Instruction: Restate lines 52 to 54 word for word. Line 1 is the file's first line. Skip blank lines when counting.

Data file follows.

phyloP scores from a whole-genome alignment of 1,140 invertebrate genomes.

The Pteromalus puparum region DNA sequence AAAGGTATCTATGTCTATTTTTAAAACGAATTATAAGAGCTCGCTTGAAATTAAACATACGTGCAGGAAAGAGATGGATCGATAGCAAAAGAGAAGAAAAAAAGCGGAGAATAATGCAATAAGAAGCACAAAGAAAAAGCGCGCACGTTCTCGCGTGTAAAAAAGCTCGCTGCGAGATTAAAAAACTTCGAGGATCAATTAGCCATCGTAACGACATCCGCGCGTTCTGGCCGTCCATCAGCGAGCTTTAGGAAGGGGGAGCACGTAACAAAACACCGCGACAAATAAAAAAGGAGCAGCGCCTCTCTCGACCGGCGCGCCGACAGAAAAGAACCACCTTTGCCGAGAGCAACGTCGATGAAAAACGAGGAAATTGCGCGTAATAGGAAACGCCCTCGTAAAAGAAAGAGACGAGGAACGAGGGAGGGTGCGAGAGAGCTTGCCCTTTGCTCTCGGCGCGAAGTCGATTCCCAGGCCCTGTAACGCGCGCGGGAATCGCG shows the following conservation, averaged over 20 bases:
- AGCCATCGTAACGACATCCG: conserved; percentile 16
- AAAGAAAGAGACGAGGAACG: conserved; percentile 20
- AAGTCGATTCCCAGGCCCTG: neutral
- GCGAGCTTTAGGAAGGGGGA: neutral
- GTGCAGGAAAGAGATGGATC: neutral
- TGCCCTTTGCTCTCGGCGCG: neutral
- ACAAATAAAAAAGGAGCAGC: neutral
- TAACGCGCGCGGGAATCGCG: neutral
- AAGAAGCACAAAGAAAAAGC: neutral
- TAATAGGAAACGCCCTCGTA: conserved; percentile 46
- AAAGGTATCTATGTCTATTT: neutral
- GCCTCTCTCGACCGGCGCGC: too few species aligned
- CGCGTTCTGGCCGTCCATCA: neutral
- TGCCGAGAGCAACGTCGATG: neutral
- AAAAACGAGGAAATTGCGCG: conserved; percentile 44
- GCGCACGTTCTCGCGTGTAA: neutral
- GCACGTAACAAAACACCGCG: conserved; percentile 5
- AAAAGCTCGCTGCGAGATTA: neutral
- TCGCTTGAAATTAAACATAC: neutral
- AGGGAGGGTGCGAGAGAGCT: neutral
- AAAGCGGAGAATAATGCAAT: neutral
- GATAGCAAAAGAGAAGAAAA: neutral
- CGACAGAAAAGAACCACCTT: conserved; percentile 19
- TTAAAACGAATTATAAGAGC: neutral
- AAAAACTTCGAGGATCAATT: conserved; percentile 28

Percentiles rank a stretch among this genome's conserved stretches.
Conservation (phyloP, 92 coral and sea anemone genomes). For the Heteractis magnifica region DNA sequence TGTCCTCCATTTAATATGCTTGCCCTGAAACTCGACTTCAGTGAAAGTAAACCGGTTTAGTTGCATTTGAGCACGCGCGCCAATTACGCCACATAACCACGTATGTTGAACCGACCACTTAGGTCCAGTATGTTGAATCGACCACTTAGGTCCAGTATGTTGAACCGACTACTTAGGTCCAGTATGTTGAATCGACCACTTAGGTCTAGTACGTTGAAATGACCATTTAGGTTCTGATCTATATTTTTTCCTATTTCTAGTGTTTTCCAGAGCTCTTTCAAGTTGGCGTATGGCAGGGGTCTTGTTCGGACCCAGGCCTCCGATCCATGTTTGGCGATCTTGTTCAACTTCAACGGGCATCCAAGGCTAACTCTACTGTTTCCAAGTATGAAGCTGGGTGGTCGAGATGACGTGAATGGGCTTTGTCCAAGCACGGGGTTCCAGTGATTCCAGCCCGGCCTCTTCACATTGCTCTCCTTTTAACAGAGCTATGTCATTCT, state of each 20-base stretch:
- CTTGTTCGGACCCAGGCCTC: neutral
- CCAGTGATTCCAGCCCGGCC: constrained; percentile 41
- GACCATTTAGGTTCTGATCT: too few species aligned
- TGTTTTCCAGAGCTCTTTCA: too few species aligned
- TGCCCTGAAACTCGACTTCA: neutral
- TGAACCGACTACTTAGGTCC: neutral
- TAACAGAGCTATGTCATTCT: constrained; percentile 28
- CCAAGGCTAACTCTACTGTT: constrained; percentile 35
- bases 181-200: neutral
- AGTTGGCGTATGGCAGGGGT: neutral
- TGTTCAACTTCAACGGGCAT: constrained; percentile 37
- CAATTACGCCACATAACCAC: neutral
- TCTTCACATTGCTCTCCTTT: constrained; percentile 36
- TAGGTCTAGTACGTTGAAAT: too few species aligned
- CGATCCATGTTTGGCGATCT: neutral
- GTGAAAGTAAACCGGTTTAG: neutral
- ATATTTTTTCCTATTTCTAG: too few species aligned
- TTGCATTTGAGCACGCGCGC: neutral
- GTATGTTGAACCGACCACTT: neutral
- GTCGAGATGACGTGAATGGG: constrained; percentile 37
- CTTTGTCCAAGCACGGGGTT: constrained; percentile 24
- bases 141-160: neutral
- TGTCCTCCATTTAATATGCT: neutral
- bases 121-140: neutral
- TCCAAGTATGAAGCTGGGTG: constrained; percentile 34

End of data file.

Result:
- TGTCCTCCATTTAATATGCT: neutral
- bases 121-140: neutral
- TCCAAGTATGAAGCTGGGTG: constrained; percentile 34